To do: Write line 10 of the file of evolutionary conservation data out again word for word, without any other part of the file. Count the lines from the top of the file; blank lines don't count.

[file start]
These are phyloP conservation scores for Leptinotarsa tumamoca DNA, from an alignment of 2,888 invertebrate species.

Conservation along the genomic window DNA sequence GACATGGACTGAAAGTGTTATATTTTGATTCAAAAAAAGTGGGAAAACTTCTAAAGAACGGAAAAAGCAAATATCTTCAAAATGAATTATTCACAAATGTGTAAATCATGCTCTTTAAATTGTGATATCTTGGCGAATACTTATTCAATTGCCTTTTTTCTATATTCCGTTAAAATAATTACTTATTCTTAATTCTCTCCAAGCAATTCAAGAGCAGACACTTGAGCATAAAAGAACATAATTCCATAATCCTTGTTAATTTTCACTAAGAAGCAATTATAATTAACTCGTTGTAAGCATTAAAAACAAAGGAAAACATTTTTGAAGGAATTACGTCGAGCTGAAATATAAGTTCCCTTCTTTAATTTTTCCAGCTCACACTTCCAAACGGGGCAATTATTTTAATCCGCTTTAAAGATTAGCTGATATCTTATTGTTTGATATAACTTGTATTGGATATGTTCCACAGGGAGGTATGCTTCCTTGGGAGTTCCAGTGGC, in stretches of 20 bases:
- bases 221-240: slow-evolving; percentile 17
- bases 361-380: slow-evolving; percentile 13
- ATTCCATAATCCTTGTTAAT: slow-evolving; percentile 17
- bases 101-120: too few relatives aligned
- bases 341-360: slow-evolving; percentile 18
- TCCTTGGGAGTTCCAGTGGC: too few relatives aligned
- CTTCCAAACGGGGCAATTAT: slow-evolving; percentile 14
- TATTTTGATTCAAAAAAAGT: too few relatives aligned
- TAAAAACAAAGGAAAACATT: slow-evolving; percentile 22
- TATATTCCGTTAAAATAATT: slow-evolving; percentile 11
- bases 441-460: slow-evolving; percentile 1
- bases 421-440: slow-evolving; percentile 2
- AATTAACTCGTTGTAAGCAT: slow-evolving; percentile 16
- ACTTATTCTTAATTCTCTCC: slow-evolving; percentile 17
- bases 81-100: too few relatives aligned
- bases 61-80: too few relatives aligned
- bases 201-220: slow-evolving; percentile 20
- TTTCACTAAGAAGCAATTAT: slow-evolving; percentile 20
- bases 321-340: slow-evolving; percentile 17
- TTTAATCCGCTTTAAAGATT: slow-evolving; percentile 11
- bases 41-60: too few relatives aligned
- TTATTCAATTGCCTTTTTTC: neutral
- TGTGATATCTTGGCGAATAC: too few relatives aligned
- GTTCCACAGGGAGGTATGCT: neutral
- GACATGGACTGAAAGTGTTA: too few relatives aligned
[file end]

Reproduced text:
- TATTTTGATTCAAAAAAAGT: too few relatives aligned